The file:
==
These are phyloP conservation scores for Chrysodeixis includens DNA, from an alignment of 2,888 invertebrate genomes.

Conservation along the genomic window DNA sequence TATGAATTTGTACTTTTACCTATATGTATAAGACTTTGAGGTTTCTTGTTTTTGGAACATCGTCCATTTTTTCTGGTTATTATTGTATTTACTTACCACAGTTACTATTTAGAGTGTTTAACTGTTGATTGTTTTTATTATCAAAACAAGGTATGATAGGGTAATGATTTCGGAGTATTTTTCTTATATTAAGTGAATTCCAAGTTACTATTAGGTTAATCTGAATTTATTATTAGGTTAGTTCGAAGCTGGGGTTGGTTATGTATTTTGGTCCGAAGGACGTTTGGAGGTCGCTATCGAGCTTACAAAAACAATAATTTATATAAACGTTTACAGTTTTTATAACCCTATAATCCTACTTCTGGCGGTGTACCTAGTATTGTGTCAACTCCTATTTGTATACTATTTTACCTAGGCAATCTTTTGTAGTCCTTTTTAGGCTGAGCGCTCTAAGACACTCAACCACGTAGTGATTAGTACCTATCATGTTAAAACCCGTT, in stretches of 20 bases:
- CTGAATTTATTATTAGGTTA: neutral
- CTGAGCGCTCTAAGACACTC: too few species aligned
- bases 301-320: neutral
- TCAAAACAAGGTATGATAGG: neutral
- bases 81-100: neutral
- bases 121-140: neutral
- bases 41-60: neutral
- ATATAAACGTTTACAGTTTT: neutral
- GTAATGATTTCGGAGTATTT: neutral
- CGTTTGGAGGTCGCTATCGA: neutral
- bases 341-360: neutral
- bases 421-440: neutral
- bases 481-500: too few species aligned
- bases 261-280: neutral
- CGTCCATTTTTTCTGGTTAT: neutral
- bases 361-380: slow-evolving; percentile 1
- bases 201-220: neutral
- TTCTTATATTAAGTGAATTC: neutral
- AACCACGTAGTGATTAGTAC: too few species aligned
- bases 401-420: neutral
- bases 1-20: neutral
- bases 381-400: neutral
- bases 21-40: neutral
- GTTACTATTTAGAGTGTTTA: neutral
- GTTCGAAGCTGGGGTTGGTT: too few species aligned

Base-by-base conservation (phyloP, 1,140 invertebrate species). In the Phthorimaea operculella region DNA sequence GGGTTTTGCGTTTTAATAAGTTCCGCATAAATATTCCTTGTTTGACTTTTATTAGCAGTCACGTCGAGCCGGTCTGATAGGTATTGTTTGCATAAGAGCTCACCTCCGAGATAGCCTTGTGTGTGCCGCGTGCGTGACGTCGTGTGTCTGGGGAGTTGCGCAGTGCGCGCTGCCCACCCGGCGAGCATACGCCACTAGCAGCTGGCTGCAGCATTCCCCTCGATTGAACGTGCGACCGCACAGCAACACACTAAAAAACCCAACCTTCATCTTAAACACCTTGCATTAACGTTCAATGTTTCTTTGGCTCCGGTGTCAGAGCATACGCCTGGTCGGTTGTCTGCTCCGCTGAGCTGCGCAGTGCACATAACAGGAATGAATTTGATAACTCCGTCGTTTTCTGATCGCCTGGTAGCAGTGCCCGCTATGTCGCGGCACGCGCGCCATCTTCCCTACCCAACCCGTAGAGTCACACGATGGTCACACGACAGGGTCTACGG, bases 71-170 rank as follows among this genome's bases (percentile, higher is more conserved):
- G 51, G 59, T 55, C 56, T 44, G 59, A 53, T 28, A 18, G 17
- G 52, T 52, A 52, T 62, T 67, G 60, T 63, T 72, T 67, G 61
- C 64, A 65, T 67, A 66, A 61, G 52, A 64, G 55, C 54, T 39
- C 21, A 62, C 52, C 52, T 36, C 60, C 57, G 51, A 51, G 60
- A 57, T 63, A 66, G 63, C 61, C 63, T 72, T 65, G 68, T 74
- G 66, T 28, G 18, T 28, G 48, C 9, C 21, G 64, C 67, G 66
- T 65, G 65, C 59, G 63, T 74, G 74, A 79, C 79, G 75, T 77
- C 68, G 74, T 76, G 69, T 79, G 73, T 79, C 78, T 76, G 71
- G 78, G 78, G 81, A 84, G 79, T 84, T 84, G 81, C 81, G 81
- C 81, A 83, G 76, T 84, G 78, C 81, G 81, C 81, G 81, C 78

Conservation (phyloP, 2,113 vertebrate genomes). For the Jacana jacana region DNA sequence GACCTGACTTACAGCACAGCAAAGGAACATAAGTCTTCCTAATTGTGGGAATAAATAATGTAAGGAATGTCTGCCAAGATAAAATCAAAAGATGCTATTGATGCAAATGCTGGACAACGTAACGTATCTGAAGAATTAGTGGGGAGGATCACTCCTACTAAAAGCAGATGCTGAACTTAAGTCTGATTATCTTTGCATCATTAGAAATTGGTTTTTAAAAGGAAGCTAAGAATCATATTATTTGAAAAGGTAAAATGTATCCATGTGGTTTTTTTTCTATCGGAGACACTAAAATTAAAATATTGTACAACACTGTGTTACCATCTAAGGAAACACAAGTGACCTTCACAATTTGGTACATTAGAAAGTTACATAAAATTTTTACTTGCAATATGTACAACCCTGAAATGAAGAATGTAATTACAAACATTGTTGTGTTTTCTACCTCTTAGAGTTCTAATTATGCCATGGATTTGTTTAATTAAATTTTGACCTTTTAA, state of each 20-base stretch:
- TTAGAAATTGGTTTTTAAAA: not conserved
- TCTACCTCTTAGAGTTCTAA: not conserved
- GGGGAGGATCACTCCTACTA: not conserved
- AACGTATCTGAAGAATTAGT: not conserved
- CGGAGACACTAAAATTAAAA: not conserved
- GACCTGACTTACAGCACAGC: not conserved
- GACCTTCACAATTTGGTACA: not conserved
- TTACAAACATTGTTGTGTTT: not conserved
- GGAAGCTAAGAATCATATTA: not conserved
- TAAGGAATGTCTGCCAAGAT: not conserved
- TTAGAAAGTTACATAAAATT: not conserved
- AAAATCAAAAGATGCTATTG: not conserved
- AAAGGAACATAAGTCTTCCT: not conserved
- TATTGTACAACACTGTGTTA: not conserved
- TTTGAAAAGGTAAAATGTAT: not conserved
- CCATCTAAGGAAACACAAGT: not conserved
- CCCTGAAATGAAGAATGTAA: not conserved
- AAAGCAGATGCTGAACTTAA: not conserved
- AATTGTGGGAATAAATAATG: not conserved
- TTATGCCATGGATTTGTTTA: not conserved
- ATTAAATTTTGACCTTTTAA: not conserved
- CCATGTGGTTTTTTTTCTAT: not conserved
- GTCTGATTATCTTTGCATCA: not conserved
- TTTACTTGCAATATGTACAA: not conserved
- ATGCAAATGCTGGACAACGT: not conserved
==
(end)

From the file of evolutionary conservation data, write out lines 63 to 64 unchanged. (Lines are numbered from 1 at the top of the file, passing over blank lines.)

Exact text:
- TTTACTTGCAATATGTACAA: not conserved
- ATGCAAATGCTGGACAACGT: not conserved